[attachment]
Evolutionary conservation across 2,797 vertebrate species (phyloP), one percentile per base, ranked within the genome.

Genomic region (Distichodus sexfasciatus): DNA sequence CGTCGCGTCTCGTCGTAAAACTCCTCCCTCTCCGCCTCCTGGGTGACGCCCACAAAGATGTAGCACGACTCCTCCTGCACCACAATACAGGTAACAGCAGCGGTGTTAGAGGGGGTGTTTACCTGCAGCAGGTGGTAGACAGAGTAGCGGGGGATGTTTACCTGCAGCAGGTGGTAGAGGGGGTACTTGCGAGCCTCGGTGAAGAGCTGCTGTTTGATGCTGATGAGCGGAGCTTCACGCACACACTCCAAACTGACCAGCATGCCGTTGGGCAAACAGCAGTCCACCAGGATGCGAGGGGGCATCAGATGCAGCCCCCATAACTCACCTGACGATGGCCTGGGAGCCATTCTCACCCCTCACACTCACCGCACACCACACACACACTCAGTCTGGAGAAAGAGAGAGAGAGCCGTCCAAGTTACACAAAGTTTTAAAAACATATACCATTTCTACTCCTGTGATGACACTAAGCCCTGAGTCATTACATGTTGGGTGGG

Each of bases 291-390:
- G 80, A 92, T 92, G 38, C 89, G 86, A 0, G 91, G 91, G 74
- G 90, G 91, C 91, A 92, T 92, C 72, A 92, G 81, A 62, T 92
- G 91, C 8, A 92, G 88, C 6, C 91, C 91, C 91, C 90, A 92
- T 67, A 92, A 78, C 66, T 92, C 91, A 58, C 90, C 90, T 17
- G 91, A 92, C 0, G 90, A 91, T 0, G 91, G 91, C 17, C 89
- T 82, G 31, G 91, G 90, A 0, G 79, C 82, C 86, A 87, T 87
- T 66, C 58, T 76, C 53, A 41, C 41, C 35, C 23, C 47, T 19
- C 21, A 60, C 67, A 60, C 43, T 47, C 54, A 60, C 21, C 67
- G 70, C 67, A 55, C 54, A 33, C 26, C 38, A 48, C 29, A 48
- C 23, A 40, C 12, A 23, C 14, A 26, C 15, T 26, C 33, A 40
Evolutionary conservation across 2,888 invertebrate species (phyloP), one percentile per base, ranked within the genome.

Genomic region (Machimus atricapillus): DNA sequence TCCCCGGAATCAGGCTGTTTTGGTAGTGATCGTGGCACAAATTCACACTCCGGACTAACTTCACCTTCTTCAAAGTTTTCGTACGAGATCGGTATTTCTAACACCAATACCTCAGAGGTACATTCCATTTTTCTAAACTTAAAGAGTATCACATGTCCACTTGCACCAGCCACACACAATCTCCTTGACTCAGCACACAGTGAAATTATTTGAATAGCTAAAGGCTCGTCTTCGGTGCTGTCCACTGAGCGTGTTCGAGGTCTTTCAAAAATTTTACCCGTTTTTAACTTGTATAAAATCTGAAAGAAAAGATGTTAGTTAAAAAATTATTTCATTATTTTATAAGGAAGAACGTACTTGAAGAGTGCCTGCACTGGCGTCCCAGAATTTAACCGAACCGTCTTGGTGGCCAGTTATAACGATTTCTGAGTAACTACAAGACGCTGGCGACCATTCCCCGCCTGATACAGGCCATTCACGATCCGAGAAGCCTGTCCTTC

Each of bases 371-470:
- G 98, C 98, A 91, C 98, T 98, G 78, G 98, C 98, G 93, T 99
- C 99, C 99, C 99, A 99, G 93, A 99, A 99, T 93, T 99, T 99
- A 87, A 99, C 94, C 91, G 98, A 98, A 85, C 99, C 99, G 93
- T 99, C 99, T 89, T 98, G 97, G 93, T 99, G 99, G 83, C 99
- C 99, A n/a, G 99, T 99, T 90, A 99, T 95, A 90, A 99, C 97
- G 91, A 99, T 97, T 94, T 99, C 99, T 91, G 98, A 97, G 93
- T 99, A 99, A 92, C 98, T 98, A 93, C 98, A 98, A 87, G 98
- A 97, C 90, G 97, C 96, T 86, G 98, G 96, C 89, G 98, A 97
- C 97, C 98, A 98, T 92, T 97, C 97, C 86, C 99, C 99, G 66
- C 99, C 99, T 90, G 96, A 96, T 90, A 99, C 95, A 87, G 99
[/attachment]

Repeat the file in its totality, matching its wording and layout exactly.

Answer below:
Evolutionary conservation across 2,797 vertebrate species (phyloP), one percentile per base, ranked within the genome.

Genomic region (Distichodus sexfasciatus): DNA sequence CGTCGCGTCTCGTCGTAAAACTCCTCCCTCTCCGCCTCCTGGGTGACGCCCACAAAGATGTAGCACGACTCCTCCTGCACCACAATACAGGTAACAGCAGCGGTGTTAGAGGGGGTGTTTACCTGCAGCAGGTGGTAGACAGAGTAGCGGGGGATGTTTACCTGCAGCAGGTGGTAGAGGGGGTACTTGCGAGCCTCGGTGAAGAGCTGCTGTTTGATGCTGATGAGCGGAGCTTCACGCACACACTCCAAACTGACCAGCATGCCGTTGGGCAAACAGCAGTCCACCAGGATGCGAGGGGGCATCAGATGCAGCCCCCATAACTCACCTGACGATGGCCTGGGAGCCATTCTCACCCCTCACACTCACCGCACACCACACACACACTCAGTCTGGAGAAAGAGAGAGAGAGCCGTCCAAGTTACACAAAGTTTTAAAAACATATACCATTTCTACTCCTGTGATGACACTAAGCCCTGAGTCATTACATGTTGGGTGGG

Each of bases 291-390:
- G 80, A 92, T 92, G 38, C 89, G 86, A 0, G 91, G 91, G 74
- G 90, G 91, C 91, A 92, T 92, C 72, A 92, G 81, A 62, T 92
- G 91, C 8, A 92, G 88, C 6, C 91, C 91, C 91, C 90, A 92
- T 67, A 92, A 78, C 66, T 92, C 91, A 58, C 90, C 90, T 17
- G 91, A 92, C 0, G 90, A 91, T 0, G 91, G 91, C 17, C 89
- T 82, G 31, G 91, G 90, A 0, G 79, C 82, C 86, A 87, T 87
- T 66, C 58, T 76, C 53, A 41, C 41, C 35, C 23, C 47, T 19
- C 21, A 60, C 67, A 60, C 43, T 47, C 54, A 60, C 21, C 67
- G 70, C 67, A 55, C 54, A 33, C 26, C 38, A 48, C 29, A 48
- C 23, A 40, C 12, A 23, C 14, A 26, C 15, T 26, C 33, A 40
Evolutionary conservation across 2,888 invertebrate species (phyloP), one percentile per base, ranked within the genome.

Genomic region (Machimus atricapillus): DNA sequence TCCCCGGAATCAGGCTGTTTTGGTAGTGATCGTGGCACAAATTCACACTCCGGACTAACTTCACCTTCTTCAAAGTTTTCGTACGAGATCGGTATTTCTAACACCAATACCTCAGAGGTACATTCCATTTTTCTAAACTTAAAGAGTATCACATGTCCACTTGCACCAGCCACACACAATCTCCTTGACTCAGCACACAGTGAAATTATTTGAATAGCTAAAGGCTCGTCTTCGGTGCTGTCCACTGAGCGTGTTCGAGGTCTTTCAAAAATTTTACCCGTTTTTAACTTGTATAAAATCTGAAAGAAAAGATGTTAGTTAAAAAATTATTTCATTATTTTATAAGGAAGAACGTACTTGAAGAGTGCCTGCACTGGCGTCCCAGAATTTAACCGAACCGTCTTGGTGGCCAGTTATAACGATTTCTGAGTAACTACAAGACGCTGGCGACCATTCCCCGCCTGATACAGGCCATTCACGATCCGAGAAGCCTGTCCTTC

Each of bases 371-470:
- G 98, C 98, A 91, C 98, T 98, G 78, G 98, C 98, G 93, T 99
- C 99, C 99, C 99, A 99, G 93, A 99, A 99, T 93, T 99, T 99
- A 87, A 99, C 94, C 91, G 98, A 98, A 85, C 99, C 99, G 93
- T 99, C 99, T 89, T 98, G 97, G 93, T 99, G 99, G 83, C 99
- C 99, A n/a, G 99, T 99, T 90, A 99, T 95, A 90, A 99, C 97
- G 91, A 99, T 97, T 94, T 99, C 99, T 91, G 98, A 97, G 93
- T 99, A 99, A 92, C 98, T 98, A 93, C 98, A 98, A 87, G 98
- A 97, C 90, G 97, C 96, T 86, G 98, G 96, C 89, G 98, A 97
- C 97, C 98, A 98, T 92, T 97, C 97, C 86, C 99, C 99, G 66
- C 99, C 99, T 90, G 96, A 96, T 90, A 99, C 95, A 87, G 99